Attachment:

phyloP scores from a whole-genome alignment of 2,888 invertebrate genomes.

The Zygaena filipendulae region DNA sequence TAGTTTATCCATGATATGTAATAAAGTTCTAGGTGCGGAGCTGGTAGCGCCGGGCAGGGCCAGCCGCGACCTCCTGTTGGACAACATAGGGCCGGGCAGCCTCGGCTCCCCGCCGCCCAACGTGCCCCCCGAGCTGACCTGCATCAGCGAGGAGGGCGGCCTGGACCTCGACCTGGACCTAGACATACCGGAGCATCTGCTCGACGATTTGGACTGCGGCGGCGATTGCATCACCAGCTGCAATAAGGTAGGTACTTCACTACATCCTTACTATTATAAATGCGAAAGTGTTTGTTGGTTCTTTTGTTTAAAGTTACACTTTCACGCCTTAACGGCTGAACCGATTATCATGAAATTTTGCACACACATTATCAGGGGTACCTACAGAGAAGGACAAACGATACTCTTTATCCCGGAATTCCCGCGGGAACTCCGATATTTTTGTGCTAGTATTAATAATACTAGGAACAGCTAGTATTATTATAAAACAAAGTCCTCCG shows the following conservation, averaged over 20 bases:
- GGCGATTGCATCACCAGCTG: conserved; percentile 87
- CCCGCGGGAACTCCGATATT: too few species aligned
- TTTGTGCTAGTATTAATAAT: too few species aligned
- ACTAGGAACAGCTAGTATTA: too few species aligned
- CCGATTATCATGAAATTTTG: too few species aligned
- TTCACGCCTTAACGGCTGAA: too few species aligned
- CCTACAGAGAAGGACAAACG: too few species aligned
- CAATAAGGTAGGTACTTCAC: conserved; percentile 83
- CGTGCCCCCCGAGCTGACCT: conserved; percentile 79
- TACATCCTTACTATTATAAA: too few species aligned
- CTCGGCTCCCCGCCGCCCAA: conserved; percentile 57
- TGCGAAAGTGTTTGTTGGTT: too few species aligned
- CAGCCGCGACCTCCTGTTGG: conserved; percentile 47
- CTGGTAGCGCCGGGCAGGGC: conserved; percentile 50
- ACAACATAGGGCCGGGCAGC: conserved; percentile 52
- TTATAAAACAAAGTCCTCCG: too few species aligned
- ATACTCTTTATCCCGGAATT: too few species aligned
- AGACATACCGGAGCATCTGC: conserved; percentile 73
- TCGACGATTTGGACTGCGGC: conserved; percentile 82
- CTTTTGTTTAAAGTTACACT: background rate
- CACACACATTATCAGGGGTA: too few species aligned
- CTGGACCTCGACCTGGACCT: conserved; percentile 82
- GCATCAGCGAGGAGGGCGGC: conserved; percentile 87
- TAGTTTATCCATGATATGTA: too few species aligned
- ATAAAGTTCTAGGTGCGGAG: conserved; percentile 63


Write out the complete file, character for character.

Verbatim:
phyloP scores from a whole-genome alignment of 2,888 invertebrate genomes.

The Zygaena filipendulae region DNA sequence TAGTTTATCCATGATATGTAATAAAGTTCTAGGTGCGGAGCTGGTAGCGCCGGGCAGGGCCAGCCGCGACCTCCTGTTGGACAACATAGGGCCGGGCAGCCTCGGCTCCCCGCCGCCCAACGTGCCCCCCGAGCTGACCTGCATCAGCGAGGAGGGCGGCCTGGACCTCGACCTGGACCTAGACATACCGGAGCATCTGCTCGACGATTTGGACTGCGGCGGCGATTGCATCACCAGCTGCAATAAGGTAGGTACTTCACTACATCCTTACTATTATAAATGCGAAAGTGTTTGTTGGTTCTTTTGTTTAAAGTTACACTTTCACGCCTTAACGGCTGAACCGATTATCATGAAATTTTGCACACACATTATCAGGGGTACCTACAGAGAAGGACAAACGATACTCTTTATCCCGGAATTCCCGCGGGAACTCCGATATTTTTGTGCTAGTATTAATAATACTAGGAACAGCTAGTATTATTATAAAACAAAGTCCTCCG shows the following conservation, averaged over 20 bases:
- GGCGATTGCATCACCAGCTG: conserved; percentile 87
- CCCGCGGGAACTCCGATATT: too few species aligned
- TTTGTGCTAGTATTAATAAT: too few species aligned
- ACTAGGAACAGCTAGTATTA: too few species aligned
- CCGATTATCATGAAATTTTG: too few species aligned
- TTCACGCCTTAACGGCTGAA: too few species aligned
- CCTACAGAGAAGGACAAACG: too few species aligned
- CAATAAGGTAGGTACTTCAC: conserved; percentile 83
- CGTGCCCCCCGAGCTGACCT: conserved; percentile 79
- TACATCCTTACTATTATAAA: too few species aligned
- CTCGGCTCCCCGCCGCCCAA: conserved; percentile 57
- TGCGAAAGTGTTTGTTGGTT: too few species aligned
- CAGCCGCGACCTCCTGTTGG: conserved; percentile 47
- CTGGTAGCGCCGGGCAGGGC: conserved; percentile 50
- ACAACATAGGGCCGGGCAGC: conserved; percentile 52
- TTATAAAACAAAGTCCTCCG: too few species aligned
- ATACTCTTTATCCCGGAATT: too few species aligned
- AGACATACCGGAGCATCTGC: conserved; percentile 73
- TCGACGATTTGGACTGCGGC: conserved; percentile 82
- CTTTTGTTTAAAGTTACACT: background rate
- CACACACATTATCAGGGGTA: too few species aligned
- CTGGACCTCGACCTGGACCT: conserved; percentile 82
- GCATCAGCGAGGAGGGCGGC: conserved; percentile 87
- TAGTTTATCCATGATATGTA: too few species aligned
- ATAAAGTTCTAGGTGCGGAG: conserved; percentile 63